5. A mutual friend
“It is a long story, but it’s totally crazy. I had my first boyfriend when I was 15/16 years old. We dated for almost three years, and today he is one of my best friends. When we were dating, we used to hang out with his and my friends, normally. He got very close to one of my high school friends, Amanda.
So, when we broke up after a few months, they (Amanda and my ex) started to date.
This really hurt me, because she was my friend and at the time, I had feelings for my ex still. But ok…
Years went by… Amanda and my ex would occasionally break up and eventually, Amanda got married to another guy. My ex and I even talked about it and agreed that we thought she was too young to get married and blah, blah, blah.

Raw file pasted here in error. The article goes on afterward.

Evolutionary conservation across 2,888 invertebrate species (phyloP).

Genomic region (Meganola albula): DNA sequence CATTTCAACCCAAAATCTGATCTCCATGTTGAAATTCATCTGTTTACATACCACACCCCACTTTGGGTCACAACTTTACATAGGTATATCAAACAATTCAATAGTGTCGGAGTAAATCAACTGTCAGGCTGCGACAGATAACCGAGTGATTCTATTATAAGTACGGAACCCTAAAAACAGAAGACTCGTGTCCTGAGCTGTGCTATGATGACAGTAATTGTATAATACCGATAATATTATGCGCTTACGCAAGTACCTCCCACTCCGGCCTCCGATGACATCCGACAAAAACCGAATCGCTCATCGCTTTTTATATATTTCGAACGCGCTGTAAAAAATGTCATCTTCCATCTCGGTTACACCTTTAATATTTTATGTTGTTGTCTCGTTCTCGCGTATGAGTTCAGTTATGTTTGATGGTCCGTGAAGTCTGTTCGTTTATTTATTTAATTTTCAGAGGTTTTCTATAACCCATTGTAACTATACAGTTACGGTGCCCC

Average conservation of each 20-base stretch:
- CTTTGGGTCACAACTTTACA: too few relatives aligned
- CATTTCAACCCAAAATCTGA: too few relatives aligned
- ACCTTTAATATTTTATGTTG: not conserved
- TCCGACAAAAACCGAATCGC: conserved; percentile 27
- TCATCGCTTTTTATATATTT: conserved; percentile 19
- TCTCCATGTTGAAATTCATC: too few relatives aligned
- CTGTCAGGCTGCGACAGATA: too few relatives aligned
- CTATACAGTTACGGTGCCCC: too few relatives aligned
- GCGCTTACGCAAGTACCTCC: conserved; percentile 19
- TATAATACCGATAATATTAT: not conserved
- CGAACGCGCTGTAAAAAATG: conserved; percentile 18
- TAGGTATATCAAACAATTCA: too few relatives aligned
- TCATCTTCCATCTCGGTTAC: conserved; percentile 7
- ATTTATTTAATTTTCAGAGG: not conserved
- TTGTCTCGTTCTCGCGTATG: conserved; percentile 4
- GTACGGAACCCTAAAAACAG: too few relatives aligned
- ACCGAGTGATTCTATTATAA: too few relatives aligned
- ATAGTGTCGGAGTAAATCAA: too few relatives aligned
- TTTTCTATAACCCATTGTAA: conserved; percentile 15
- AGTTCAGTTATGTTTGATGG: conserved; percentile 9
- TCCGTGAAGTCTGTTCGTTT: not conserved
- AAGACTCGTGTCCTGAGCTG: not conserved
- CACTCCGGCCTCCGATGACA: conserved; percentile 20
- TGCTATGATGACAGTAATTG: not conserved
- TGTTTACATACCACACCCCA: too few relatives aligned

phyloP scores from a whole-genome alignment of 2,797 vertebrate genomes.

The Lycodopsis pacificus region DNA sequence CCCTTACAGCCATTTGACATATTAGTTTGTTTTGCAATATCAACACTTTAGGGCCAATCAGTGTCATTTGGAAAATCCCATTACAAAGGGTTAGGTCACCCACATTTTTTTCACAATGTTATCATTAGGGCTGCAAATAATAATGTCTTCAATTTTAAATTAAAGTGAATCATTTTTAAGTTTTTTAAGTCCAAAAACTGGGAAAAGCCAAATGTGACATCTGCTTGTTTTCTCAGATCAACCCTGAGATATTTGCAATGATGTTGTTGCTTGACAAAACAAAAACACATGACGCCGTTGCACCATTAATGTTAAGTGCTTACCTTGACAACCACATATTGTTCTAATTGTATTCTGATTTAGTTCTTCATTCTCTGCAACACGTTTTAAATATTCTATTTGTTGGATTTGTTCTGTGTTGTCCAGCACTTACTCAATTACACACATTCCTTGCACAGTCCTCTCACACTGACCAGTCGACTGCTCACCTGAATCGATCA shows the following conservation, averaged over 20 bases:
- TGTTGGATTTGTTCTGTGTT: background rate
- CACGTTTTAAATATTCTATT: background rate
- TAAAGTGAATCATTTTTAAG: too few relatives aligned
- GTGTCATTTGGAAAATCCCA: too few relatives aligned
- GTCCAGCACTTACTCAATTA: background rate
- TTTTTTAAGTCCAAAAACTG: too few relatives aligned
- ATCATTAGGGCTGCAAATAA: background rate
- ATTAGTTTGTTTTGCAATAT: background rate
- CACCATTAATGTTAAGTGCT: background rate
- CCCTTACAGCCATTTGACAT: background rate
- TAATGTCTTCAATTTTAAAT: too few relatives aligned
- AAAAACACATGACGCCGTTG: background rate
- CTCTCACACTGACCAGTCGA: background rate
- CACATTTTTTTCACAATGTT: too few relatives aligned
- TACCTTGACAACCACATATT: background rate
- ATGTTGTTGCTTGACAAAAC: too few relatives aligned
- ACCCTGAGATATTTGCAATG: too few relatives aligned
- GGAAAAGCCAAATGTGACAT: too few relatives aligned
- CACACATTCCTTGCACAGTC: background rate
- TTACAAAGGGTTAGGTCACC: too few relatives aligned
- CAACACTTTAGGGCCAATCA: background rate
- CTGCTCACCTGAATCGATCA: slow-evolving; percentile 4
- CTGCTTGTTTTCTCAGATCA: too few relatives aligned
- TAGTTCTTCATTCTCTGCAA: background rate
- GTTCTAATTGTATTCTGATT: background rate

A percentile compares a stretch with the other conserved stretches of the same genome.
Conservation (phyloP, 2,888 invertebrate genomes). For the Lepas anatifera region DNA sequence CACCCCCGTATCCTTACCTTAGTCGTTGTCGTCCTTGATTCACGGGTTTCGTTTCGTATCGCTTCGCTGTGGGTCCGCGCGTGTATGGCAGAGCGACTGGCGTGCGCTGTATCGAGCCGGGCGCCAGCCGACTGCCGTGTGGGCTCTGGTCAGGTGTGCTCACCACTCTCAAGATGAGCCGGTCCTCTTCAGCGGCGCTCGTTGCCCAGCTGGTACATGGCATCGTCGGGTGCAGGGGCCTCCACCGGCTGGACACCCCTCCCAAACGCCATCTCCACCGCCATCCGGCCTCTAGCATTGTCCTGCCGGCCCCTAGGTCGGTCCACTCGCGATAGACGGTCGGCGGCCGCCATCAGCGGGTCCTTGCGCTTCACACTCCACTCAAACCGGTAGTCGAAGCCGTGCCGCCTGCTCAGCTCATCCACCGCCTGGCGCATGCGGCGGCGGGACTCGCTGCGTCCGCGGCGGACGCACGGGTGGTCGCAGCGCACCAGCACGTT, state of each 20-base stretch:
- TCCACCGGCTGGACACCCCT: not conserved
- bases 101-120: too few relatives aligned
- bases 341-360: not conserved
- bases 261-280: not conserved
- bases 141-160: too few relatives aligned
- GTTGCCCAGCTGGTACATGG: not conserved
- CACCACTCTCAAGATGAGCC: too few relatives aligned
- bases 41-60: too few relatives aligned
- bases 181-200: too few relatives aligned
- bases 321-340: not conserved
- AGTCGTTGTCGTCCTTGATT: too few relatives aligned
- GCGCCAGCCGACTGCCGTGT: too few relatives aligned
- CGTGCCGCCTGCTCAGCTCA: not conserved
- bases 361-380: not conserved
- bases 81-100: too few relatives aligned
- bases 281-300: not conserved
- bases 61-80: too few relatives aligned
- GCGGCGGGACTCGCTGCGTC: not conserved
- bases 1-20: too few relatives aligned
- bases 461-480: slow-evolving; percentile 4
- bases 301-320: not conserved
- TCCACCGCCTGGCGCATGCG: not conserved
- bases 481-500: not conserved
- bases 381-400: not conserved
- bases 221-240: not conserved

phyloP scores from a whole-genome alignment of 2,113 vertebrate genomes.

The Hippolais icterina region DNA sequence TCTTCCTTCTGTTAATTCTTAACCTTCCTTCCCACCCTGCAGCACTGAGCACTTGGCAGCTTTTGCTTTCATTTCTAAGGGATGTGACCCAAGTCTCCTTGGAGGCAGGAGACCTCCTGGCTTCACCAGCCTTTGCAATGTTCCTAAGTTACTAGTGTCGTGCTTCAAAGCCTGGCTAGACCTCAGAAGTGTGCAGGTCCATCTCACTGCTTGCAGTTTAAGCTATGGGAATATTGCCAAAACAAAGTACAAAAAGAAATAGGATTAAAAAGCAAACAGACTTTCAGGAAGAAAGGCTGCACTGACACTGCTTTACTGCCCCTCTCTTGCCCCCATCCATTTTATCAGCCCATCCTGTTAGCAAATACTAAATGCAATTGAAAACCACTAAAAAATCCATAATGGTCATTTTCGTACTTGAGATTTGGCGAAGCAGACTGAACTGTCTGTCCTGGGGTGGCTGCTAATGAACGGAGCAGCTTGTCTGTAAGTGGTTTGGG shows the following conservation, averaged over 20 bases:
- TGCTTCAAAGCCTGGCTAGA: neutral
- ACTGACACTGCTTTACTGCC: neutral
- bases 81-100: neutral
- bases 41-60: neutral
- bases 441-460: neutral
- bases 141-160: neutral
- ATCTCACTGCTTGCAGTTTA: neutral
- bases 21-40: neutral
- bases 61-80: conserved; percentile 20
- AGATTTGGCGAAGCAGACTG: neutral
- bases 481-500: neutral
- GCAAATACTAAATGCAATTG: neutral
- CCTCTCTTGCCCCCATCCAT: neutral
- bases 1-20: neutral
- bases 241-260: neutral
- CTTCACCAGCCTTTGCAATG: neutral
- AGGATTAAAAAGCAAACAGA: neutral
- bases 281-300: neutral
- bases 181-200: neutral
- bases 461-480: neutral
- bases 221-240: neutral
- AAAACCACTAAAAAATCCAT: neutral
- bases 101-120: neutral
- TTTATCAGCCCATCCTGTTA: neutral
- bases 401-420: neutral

About one year ago, my ex came to me and said that Amanda was flirting with him and said that she got divorced; we talked about it a bit and let it go.
So, a few months after me and my ex had this conversation, I met a guy in a nightclub. He seemed to be very nice, we talked a lot and discovered that we were both journalists, so we had a lot in common.
We didn’t make out that night, but he added me on Facebook. On the next day, I accepted his friend request and started to look at his profile. I noticed that Amanda was a mutual friend between us, but ok. They went to the same university, nothing wrong. But, after I scrolled up little more on his profile, I noticed that they were very close to each other…